Bare-knuckle boxing emerged in England of the 16th century and grew in popularity as society became freer. The earliest descriptions mention everything from eye-gauging to choking. Brazil became a presidential republic in 1889 when Emperor Pedro II was ousted. The above mentioned 'Vale Tudo' circus brawls emerged in the following years and became more and more popular until it went underground during the military junta years (1964-1985). In 1978s Rorion Gracie moved from Brazil to the US where he would co-found the Ultimate Fighting Championship UFC. Even Russia, as unfree as it still is, sees a strong interest in martial arts today while society is becoming more prosperous and freer, and Russians leave the extreme oppression of the Soviet Union behind.
Keep in mind that these are all voluntary fights between free men. Mankind also knows a long history of honing fighting techniques for security purposes. Almost all Asian marial arts known in the West were not designed for competition but as a mean of protection.
We all know fight competitions such as the gladiatorial games of the Italian antiquity and the Roman Empire, which were not voluntary and clearly not a sign of a healthy, free society. On rare occasions some daredevils participated in these gladiator fights, too. High-status individuals like various Emperors took part in utterly staged farces with no real risk to their opponents or to themselves. Whatever motive drove low-status individuals to the arena cannot be reconstructed. They were not many.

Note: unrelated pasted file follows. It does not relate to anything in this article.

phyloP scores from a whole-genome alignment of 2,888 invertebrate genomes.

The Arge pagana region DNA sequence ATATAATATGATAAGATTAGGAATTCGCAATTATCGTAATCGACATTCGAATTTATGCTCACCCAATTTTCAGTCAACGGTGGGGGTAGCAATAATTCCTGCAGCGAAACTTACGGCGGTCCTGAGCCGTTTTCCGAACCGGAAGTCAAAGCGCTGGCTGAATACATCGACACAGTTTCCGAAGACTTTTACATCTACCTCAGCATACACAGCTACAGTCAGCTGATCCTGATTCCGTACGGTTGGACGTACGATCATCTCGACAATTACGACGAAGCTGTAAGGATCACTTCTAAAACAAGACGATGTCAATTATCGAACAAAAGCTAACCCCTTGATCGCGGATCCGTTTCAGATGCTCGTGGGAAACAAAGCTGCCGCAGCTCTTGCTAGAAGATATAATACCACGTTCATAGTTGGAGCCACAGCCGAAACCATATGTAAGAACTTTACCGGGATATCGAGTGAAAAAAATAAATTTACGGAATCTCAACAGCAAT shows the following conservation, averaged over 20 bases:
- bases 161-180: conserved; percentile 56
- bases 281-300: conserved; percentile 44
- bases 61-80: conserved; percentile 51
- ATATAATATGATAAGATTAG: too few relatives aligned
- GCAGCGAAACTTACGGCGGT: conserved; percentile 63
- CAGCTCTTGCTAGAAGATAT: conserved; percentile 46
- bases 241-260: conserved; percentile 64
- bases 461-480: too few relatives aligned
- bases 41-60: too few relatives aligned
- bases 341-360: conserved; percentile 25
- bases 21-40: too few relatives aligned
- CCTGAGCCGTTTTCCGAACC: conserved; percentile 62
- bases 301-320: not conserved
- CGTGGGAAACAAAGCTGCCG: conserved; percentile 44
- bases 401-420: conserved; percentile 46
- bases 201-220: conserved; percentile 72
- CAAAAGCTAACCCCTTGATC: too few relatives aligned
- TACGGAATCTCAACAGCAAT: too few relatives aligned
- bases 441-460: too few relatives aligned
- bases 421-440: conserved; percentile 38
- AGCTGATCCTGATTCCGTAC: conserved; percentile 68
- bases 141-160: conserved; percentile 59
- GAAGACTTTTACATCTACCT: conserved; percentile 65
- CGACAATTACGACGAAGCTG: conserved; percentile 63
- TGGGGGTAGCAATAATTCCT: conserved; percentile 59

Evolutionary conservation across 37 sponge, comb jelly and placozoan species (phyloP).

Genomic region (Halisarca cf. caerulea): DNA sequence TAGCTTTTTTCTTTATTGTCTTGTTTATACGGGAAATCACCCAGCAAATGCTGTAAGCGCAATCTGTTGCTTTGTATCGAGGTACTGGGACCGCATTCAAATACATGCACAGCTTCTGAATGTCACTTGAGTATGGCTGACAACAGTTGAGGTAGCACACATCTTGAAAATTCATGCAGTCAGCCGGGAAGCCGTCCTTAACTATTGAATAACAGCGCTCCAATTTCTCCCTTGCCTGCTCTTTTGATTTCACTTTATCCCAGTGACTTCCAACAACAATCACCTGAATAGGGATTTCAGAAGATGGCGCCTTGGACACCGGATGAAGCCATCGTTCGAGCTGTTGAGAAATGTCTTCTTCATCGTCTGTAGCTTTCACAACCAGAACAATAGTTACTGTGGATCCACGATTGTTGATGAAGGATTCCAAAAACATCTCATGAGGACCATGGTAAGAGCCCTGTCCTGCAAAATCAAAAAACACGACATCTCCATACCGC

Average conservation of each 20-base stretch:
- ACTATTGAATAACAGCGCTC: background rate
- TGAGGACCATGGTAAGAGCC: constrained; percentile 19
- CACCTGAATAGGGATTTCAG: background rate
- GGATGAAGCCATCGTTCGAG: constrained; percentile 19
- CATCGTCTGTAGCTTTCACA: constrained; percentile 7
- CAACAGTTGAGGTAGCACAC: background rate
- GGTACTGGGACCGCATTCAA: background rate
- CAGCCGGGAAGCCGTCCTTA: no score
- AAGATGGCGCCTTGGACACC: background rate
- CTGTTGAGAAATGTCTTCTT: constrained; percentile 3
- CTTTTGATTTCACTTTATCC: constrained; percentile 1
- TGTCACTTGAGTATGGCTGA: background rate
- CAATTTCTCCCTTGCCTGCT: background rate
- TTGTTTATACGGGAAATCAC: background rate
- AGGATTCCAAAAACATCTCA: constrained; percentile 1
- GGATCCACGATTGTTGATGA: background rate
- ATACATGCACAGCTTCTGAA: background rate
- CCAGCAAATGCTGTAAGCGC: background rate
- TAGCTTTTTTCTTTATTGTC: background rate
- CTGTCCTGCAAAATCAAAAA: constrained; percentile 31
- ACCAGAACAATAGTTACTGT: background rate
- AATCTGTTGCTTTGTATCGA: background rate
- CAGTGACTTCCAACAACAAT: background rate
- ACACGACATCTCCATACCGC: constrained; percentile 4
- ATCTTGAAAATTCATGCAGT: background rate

Since the middle ages we see an uptick in duels. The pattern remains. The knights, members of the aristocracy and the freest individuals of the society, did compete in usually harmless mock fights. Very often there was nothing to win and nothing to lose. At the same time, however, fighting competitions emerged that would also settle serious disputes. Germanic law recognized Trial by Combat. Common men could settle legal disputes with fights and the outcome was accepted by the state. The practice was eventually abolished because only the challenger was really free to participate and weaker individuals were robbed off their possessions. As time passed by the stake was no longer some material good, but the honor of the participant. In modern times duelling was so linked to the concept of honor that free will played no role in it at all. It was pressure and society rightly saw duels as gross barbarism that would cost the lives of too many good men.
You might guess already that I won't leave you in the comfort zone with my high-brow libertarian argument. The elephant in the room is that public fights present an image of manliness, a manly stereotype that is cheered on throughout the events. There are lady fighters, too, but I don't have patience for the feminists now. Sorry! Men fight! Women even get wet for fat, maimed, low-status gladiators if they only fight!